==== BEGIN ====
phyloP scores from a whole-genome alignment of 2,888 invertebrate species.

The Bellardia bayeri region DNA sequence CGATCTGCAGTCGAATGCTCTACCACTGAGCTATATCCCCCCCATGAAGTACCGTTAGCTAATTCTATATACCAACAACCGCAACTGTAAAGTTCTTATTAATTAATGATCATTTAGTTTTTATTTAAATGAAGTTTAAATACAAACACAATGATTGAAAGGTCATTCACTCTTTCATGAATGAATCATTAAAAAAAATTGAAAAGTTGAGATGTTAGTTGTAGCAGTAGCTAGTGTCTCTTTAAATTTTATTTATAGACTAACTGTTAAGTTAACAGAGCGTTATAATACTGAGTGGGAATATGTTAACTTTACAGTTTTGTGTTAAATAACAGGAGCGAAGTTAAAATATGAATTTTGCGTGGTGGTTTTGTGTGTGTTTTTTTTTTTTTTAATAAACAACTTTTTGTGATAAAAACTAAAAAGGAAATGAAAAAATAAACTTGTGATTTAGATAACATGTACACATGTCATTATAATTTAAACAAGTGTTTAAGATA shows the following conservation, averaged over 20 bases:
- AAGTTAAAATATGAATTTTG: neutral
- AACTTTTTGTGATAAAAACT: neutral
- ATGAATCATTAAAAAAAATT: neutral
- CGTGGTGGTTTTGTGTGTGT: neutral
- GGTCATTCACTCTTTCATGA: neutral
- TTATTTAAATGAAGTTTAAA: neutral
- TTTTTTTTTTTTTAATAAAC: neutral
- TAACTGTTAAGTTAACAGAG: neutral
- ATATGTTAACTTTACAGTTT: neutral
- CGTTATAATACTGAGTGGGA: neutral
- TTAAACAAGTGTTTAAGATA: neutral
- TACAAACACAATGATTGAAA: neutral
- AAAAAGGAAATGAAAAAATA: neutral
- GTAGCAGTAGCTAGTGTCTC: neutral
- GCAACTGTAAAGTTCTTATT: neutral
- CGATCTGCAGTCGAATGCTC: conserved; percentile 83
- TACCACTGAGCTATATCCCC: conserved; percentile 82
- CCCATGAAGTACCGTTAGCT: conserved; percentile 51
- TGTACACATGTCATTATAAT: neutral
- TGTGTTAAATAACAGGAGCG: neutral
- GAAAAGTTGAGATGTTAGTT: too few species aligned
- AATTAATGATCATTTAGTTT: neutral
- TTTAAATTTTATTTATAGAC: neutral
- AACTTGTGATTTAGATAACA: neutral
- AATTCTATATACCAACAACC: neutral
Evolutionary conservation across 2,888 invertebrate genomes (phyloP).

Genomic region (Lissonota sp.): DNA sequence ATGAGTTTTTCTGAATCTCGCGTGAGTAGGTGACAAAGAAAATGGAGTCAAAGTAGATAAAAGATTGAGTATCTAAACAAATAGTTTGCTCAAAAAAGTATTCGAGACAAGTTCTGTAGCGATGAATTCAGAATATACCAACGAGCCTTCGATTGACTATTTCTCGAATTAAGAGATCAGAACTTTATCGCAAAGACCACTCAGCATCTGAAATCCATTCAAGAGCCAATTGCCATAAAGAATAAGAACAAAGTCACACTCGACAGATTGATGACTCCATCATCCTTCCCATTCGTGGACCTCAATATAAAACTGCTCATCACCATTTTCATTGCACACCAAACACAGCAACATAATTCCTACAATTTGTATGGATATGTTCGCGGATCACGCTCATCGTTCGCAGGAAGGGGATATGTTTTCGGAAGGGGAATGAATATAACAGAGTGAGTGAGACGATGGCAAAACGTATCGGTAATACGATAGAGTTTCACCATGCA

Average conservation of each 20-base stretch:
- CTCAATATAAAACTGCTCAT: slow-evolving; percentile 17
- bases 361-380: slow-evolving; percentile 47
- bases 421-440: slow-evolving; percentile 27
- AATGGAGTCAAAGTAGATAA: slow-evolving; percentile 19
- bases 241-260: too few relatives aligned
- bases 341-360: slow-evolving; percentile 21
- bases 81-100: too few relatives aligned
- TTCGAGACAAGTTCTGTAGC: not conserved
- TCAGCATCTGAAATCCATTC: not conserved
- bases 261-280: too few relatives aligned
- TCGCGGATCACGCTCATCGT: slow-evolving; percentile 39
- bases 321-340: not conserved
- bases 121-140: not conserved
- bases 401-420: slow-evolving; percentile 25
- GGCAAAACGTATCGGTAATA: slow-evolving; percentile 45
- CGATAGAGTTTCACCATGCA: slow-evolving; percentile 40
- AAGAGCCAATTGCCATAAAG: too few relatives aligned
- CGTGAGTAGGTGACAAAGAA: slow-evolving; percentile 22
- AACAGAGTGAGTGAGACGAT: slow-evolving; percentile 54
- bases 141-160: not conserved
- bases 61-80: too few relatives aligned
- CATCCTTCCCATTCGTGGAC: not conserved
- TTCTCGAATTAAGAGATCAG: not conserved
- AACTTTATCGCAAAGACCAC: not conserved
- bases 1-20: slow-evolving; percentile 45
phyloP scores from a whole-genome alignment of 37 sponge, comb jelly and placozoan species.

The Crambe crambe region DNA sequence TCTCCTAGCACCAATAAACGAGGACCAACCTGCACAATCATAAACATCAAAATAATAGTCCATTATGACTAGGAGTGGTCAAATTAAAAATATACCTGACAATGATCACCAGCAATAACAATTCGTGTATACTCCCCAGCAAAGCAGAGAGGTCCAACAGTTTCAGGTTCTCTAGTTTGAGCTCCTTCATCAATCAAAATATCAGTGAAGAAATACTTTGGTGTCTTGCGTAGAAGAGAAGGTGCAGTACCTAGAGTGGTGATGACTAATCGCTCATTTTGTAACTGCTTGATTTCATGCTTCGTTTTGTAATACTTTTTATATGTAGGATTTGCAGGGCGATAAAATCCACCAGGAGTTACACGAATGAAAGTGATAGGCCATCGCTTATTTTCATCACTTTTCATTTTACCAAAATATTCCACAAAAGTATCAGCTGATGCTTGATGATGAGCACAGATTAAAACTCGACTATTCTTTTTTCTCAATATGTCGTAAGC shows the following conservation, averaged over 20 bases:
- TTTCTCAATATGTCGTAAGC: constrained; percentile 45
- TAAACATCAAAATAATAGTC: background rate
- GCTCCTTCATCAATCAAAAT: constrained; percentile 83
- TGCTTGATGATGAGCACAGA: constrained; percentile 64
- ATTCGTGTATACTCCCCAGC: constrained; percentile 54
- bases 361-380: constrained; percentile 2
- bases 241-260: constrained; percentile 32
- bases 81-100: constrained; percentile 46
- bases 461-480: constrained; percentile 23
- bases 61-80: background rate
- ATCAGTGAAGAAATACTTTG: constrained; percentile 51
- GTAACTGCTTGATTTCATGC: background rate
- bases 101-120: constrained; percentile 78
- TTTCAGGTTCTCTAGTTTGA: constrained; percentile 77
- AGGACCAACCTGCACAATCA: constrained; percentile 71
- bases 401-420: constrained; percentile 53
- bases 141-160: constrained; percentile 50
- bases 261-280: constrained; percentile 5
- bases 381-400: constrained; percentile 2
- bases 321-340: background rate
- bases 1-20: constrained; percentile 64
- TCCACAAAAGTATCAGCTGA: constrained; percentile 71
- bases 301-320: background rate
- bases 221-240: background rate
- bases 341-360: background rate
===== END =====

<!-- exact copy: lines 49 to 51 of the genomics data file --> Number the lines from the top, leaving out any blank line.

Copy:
- AACAGAGTGAGTGAGACGAT: slow-evolving; percentile 54
- bases 141-160: not conserved
- bases 61-80: too few relatives aligned